/* A few member functions.. */
  bool operator==(vec2 const& rhs) const;

  T x;
  T y;
};

Not many surprises here, except that maybe the operator==() should be a free-function instead. Whether the data members of the class are an array or named individually is often a point of difference between vector implementations. Both certainly have their merits. But I digress…
What really threw me off was the implementation of the operator==(). How would you implement it? Intuitively, I would have expected pretty much this code:

template <typename T>
bool vec2<T>::operator==(vec2 const& rhs) const
{
  return x==rhs.x && y==rhs.y;
}

However, what I found instead was this:

template <typename T>
bool vec2<T>::operator==(vec2 const& rhs) const
{
  if (x!=rhs.x || y!=rhs.y)
  {
    return false;
  }

  return true;
}

What is wrong with this code?

Think about that for a moment! Can you swiftly verify whether this boolean logic is correct? You actually need to apply De Morgan’s laws to get to the expression from the first implementation!
This code was not technically wrong. In fact, for all its technical purposes, it was working fine. And it seems functionally identical to the first version! Still, I think it is wrong on at least two levels.

Different relations

Firstly, it bases its equality on the inequality of its contained type, T. I found this quite surprising, so this already violated the POLA for me. I immediately asked myself: Why did the author choose to implement this based on operator!=(), and not on operator==()? After all, supplying equality for relations is common in templated C++, while inequality is inferred. In a way, this is more intuitive. Inequality already has the negation in its name, while equality is something “original”! Not only that, but why base the equality on a different relation of the contained type instead of the same? This can actually be a problem when the vector is instantiated on a type that supplies operator==(), but not operator!=() – thought that would be equally surprising. It turned out that the vector was only used on built-in types, so those particular concerns were futile. At least, until it is later used with a custom type.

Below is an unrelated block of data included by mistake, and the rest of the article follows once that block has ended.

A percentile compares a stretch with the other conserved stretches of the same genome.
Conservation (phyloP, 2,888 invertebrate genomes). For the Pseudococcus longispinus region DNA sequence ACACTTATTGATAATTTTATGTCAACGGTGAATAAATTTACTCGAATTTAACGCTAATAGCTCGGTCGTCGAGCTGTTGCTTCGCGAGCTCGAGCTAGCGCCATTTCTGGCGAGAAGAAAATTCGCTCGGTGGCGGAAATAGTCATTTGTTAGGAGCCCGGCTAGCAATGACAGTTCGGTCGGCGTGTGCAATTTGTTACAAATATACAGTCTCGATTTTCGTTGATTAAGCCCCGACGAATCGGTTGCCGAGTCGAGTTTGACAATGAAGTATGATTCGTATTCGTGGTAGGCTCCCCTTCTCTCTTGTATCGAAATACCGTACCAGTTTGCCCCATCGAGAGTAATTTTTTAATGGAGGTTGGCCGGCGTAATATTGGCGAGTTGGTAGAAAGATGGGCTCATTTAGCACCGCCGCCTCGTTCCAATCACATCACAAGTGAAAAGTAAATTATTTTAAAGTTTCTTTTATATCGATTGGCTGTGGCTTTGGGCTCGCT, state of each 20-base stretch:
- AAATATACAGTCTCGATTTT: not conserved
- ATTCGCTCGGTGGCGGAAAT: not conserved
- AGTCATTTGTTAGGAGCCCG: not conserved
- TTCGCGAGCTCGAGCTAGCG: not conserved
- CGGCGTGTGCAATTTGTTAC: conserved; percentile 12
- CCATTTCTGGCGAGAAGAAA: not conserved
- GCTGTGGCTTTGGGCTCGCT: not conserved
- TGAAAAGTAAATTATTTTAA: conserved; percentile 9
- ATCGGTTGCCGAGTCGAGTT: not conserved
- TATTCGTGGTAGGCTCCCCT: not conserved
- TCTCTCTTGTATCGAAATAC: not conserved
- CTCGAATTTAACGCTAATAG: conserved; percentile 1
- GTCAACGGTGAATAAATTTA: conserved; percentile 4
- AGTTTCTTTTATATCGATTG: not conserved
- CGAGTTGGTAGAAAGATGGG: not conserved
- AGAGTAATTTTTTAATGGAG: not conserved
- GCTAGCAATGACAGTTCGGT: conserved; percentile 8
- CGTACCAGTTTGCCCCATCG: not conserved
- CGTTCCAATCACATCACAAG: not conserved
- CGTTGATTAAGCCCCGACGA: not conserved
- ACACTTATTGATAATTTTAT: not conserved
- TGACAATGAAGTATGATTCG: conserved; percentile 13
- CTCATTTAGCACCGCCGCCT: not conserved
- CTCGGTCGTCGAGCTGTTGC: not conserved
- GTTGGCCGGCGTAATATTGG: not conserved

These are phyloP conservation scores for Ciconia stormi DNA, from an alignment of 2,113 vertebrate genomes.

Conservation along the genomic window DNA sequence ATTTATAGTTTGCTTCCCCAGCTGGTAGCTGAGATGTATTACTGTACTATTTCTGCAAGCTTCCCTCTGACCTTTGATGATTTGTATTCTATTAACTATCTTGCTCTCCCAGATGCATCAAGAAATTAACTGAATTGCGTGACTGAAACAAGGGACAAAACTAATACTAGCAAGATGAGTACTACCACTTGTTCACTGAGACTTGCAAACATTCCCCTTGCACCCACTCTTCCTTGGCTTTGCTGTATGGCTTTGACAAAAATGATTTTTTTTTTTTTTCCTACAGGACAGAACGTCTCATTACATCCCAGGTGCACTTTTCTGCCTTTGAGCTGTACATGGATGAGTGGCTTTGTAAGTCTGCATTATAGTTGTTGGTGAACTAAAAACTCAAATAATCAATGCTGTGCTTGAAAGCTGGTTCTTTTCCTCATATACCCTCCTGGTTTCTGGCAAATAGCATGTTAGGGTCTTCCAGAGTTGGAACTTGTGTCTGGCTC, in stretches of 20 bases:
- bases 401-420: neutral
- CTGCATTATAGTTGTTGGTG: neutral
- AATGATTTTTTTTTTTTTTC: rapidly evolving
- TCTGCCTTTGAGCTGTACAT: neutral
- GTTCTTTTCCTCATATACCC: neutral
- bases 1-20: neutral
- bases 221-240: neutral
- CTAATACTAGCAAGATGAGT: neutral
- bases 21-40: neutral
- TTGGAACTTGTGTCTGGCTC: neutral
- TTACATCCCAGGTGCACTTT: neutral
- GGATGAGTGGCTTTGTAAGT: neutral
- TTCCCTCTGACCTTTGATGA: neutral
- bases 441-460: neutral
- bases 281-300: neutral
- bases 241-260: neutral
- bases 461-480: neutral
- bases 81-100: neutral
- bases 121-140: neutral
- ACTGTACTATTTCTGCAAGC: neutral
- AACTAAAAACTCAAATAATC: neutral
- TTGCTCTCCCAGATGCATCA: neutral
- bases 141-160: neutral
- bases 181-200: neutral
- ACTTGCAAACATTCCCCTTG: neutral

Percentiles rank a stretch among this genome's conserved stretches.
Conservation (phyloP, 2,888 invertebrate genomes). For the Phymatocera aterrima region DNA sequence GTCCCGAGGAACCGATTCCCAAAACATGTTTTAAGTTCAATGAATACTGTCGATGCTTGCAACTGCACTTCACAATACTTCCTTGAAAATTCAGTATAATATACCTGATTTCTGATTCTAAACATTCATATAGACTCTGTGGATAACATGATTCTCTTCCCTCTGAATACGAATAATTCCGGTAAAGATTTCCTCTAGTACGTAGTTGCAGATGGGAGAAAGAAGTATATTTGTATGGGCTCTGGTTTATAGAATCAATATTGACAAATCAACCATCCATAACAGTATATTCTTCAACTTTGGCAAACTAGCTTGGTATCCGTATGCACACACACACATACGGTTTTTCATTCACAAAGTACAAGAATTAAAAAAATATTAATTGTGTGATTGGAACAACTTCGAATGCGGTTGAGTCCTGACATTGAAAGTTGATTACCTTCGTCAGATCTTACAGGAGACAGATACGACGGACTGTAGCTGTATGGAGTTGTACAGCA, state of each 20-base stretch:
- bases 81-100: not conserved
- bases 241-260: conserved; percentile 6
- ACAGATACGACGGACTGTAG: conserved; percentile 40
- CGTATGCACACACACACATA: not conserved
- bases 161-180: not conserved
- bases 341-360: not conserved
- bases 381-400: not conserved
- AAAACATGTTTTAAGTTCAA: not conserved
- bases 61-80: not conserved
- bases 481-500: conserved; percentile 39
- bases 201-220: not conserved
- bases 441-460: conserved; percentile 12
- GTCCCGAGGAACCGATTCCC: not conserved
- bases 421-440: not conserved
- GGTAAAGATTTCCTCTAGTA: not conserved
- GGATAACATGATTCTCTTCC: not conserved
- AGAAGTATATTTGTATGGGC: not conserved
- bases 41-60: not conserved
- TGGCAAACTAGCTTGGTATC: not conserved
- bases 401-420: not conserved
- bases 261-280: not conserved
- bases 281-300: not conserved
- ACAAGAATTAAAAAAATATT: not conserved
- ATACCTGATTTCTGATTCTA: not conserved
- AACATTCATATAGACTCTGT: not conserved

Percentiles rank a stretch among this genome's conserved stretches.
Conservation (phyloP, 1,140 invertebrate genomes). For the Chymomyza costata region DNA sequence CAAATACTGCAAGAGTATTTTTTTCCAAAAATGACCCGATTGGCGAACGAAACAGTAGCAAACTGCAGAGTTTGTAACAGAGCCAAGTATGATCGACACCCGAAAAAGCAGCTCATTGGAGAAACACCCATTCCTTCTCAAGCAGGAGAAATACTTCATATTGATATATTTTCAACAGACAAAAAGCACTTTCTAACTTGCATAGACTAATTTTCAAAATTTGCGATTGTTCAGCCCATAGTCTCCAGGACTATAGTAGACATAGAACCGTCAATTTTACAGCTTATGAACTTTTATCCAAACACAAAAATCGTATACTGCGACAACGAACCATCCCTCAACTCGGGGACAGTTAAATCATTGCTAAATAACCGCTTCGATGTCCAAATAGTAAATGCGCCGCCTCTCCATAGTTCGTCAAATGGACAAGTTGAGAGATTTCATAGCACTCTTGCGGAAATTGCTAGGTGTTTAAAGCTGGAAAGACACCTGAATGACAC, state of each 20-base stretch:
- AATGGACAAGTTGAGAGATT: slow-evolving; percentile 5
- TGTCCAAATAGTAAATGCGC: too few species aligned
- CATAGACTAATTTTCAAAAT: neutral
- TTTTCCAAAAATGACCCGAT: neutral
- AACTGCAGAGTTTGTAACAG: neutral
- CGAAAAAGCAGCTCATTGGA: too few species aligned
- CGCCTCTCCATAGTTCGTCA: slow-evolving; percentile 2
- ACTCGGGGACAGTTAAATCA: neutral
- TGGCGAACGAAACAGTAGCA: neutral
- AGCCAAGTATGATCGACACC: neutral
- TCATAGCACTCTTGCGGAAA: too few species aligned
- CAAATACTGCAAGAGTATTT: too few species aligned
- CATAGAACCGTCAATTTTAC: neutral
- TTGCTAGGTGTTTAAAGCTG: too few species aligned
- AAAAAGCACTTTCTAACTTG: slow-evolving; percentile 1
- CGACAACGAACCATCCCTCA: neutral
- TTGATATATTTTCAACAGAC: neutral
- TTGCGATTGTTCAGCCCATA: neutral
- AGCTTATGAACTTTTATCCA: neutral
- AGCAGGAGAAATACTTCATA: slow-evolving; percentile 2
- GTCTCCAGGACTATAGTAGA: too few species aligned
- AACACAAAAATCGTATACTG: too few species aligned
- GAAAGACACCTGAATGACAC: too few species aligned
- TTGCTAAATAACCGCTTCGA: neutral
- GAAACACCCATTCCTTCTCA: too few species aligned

Too many negations

Secondly, there’s the case of immediately returning a boolean after a condition. This alone is often considered a code-smell. It could be argued that this is more readable, but I don’t want to argue in favor of pure brevity. I want to argue in favor of clarity! In this case, that construct is basically used to negate the boolean expression, further obscuring the result of the whole function.
So basically, the function does a double negation (not un-equal) to express a positive concept (equal). And negations are a big source of errors and often lead to confusion.

Conclusion

You need to make sure to make the code as simple and clear as possible and avoids any surprises, especially when dealing with the relatively unconstrained context of C++ templates.  In other words, you need to make sure to meet the expectations of the naive reader as well as possible!